Palestine’s sweeter fruit

The al-Natsheh family vineyard, run by one of its founder’s sons, faces an uncertain future.

Palestine’s most famous crop is the olive, but not to be overlooked are its grapes. Best known for grape production is the Hebron area of the Israeli-occupied West Bank.

The al-Natsheh family vineyard in Hebron city was first planted in the 1950s, two decades after Daoud Salam al-Natsheh bought the 40 dunams of land (a dunam is the equivalent of 1,000 square meters) in 1932 for 250 Palestine pounds, the currency during the British Mandate.

Daoud Salam lived a long life and married three times. His children and their survivors – he had nine sons and seven daughters, though some have since passed away – inherited the vineyard.

His son Abd al-Aziz, 60, who was born during Daoud’s third marriage, manages the land.

Israeli encroachment

According to Abd al-Aziz, the Israeli military built an army barracks on a hill overlooking the vineyard in 1968, a year after it occupied the West Bank. Then came the Kiryat Arba settlement, which has expanded over time and today surrounds the vineyard.

Abd al-Aziz said that the settlers in Kiryat Arba have never damaged the vineyard or attacked harvesters but he worried that Israel will eventually colonize the family’s land.

The profit generated from the vineyard, which is divided among Abd al-Aziz and his surviving siblings and his late siblings’ children, isn’t enough to live on, he said. Abd al-Aziz also owns a shop in Hebron.

The family hires a guard to protect the vineyard and contracts a farmer who serves as foreman during the annual grape harvest and makes sure the produce makes it to local markets.

“If we do not take care of our land, then it will be a wasteland,” Abd al-Aziz said.

Last generation

The farmer, 72-year-old Muhammad Ali Nasir al-Jabari, is better known as Abu Nassar. He also used to work in construction but said he gave that up 25 years ago and now only works with grapes, which he has done since he was 12 years old.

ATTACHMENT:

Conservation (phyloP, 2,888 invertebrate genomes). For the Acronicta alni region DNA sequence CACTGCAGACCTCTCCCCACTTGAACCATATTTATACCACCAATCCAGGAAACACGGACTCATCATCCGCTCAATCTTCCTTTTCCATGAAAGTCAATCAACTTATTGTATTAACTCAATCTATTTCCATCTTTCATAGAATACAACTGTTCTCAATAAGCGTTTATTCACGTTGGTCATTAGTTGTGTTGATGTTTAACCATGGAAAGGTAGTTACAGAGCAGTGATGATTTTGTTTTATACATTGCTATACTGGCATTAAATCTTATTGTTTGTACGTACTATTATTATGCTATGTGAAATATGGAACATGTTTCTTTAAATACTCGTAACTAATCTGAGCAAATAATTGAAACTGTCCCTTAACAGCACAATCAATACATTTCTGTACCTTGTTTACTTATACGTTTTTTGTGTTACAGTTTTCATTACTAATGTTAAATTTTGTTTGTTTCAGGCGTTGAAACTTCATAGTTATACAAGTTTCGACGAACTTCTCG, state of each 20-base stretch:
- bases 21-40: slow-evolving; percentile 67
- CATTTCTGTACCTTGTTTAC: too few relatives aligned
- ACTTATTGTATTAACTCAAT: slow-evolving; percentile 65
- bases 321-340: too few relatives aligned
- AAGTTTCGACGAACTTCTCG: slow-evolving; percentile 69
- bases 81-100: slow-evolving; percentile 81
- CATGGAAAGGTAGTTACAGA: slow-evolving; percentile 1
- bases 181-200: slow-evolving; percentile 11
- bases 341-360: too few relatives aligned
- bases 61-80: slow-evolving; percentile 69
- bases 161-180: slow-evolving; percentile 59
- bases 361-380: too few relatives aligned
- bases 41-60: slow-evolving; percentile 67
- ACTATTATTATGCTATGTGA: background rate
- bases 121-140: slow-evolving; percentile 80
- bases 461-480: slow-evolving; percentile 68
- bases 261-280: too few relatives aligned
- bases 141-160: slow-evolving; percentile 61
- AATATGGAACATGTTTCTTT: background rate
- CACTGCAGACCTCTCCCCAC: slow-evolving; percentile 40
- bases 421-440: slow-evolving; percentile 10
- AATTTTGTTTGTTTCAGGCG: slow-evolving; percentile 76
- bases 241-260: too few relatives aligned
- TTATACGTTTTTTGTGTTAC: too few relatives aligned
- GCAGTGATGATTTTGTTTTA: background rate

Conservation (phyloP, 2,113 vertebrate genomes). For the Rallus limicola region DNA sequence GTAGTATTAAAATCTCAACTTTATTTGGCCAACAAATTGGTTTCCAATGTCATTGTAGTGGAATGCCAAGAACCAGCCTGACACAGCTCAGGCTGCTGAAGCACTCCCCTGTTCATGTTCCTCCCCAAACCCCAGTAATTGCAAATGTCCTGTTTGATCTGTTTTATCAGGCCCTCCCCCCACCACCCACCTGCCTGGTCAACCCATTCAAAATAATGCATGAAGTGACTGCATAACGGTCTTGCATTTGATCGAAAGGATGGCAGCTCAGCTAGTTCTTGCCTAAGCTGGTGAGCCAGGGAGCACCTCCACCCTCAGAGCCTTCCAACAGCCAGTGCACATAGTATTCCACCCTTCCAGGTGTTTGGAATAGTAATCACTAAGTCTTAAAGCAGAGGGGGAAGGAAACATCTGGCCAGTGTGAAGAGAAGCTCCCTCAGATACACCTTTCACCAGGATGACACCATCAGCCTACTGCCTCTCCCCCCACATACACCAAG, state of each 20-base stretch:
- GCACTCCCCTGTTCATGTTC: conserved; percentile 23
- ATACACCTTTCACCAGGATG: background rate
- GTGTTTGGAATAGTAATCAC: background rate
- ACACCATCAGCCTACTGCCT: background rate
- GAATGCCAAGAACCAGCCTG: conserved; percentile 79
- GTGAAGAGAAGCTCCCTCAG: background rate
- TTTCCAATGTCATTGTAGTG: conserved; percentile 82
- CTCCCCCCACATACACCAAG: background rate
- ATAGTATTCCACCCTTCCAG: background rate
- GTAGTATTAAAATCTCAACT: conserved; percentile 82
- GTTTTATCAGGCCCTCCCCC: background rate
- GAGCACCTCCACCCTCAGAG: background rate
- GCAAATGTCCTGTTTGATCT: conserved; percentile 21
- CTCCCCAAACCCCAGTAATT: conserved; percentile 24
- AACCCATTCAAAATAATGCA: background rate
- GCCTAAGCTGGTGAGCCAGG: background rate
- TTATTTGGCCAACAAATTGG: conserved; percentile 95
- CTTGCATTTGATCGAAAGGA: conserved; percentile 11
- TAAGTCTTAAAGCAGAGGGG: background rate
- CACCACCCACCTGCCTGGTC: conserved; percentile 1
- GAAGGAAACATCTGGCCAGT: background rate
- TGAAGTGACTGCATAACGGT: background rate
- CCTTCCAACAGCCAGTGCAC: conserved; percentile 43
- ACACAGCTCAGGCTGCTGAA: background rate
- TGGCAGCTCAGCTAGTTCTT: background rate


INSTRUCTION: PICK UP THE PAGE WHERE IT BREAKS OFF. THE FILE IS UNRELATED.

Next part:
Abu Nassar lamented that he belongs to the last generation of those who consider agriculture an essential part of their lives and customs.

“The evolution of life and the occupation is causing the loss of land and agriculture,” he said.

“To sell grape crops is not an easy thing because there are Israeli grapes in the Palestinian market,” affecting supply and pricing, Abu Nassar said.

Israel controls imports and exports to and from the West Bank and Gaza Strip. The occupied territories are a captive market for Israeli goods, and one of Israel’s primary export destinations.

“None of the Palestinian officials has provided us with satisfying answers regarding Israeli goods, specifically Israeli grapes in our markets,” Abu Nassar added.

Text by The Electronic Intifada. Images and reportage by West Bank-based photojournalist Mohammad Alhaj.

Abd al-Aziz Salam al-Natsheh in his family’s vineyard.

Abu Nassar oversees the grape harvest in the early morning.

Abu Nassar and one of his grandsons transfer boxes of grapes from a donkey-drawn cart to a truck which will transport the fruit to market.

Several varieties of grapes are grown on the al-Natsheh family vineyard.

Abd al-Aziz’s nephew sleeps on a rooftop when guarding the vineyard before the autumn harvest. An Israeli military base is seen on a hilltop in the background.

The Kiryat Arba settlement encroaches ever closer on the al-Natsheh family’s land.

“I’d destroy the whole crop rather than sell it to a winery,” Abu Nassar said. The al-Natsheh family’s grapes are not used to produce alcohol.

Abu Nassar’s grandson assists with the grape harvest.

A white varietal grown on the vineyard is one of the most prized table grapes in Palestine.

Grapes from the al-Natsheh family vineyard.